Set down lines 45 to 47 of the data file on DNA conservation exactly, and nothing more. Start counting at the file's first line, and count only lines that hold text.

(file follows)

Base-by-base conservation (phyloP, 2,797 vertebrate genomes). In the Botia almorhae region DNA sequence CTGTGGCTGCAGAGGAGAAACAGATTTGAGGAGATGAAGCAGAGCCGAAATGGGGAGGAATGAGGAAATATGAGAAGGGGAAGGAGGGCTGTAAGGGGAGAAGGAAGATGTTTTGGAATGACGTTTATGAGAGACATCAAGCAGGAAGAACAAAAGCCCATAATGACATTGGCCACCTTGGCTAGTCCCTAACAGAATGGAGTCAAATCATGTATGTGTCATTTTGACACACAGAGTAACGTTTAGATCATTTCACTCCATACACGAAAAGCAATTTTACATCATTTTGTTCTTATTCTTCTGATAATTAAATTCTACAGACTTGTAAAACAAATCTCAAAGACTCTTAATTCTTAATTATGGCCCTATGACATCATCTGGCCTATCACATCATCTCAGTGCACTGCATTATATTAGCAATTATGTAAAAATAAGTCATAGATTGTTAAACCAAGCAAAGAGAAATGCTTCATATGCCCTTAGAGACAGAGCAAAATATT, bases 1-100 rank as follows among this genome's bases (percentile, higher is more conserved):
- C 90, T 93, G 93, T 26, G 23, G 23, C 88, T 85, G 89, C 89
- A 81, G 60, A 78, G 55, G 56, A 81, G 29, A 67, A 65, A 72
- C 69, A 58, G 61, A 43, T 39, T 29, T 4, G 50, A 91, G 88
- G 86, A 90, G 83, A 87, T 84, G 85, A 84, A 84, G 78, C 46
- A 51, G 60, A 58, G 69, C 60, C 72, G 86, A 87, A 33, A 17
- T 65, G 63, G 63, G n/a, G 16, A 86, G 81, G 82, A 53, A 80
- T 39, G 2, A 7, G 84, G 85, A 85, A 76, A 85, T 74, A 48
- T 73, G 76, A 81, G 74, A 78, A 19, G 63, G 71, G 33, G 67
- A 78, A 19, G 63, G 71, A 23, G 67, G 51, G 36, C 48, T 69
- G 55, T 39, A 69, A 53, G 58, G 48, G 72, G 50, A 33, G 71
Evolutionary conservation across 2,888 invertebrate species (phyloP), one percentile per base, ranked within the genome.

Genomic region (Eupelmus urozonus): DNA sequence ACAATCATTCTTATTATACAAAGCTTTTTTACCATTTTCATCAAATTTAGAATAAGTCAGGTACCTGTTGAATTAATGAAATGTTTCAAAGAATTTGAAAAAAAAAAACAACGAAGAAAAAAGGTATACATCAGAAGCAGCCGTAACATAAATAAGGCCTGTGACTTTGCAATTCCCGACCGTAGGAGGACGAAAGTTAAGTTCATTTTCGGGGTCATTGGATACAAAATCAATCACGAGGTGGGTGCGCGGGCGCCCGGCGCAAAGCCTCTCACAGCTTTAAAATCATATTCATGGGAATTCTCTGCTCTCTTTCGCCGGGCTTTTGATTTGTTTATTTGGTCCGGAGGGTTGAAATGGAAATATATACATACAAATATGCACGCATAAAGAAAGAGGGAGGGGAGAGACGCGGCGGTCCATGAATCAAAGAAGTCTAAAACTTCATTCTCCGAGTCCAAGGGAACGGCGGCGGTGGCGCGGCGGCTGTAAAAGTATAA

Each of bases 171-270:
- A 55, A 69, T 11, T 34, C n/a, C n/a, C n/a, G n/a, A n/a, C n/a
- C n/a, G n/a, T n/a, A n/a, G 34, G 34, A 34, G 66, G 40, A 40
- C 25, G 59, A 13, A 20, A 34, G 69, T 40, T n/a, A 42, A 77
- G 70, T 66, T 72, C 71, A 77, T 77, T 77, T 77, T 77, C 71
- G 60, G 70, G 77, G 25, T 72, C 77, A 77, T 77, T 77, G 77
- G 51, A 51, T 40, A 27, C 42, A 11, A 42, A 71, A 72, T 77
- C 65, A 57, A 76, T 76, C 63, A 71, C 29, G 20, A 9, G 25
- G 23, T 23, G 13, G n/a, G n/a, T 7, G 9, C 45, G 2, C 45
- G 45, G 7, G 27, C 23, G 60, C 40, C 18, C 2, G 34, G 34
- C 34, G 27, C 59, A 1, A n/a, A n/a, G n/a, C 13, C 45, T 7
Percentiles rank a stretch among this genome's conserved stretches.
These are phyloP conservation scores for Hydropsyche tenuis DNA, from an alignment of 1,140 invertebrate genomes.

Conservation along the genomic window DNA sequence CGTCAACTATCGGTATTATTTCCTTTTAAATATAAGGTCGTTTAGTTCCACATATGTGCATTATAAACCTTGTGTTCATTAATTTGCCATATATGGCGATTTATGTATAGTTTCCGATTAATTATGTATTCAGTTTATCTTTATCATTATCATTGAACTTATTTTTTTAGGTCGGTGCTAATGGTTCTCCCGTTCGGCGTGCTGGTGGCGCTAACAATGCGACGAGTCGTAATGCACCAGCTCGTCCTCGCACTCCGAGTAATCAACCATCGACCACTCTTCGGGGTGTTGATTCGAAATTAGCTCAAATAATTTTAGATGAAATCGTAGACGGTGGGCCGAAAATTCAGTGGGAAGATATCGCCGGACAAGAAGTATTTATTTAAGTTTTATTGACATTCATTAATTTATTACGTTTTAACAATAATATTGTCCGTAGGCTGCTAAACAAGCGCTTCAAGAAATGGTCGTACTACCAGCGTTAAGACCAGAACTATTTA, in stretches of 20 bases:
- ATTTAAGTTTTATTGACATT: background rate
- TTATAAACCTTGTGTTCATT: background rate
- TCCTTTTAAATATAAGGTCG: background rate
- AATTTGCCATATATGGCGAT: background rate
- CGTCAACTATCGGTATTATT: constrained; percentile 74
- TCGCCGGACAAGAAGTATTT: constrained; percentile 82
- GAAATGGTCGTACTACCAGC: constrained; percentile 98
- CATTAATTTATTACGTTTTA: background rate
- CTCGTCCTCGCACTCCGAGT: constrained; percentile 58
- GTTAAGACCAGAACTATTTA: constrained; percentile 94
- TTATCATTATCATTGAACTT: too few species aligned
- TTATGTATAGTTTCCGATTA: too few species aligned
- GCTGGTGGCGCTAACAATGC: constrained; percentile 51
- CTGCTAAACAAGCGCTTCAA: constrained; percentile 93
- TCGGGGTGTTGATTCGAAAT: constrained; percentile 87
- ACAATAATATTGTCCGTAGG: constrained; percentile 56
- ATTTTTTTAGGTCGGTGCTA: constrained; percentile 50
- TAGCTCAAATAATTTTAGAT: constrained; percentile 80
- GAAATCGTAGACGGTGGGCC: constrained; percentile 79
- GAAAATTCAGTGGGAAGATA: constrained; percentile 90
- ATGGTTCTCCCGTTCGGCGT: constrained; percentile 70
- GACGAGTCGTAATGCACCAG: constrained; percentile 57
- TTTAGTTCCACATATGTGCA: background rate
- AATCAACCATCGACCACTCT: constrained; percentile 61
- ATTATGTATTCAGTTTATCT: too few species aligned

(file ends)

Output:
- TAGCTCAAATAATTTTAGAT: constrained; percentile 80
- GAAATCGTAGACGGTGGGCC: constrained; percentile 79
- GAAAATTCAGTGGGAAGATA: constrained; percentile 90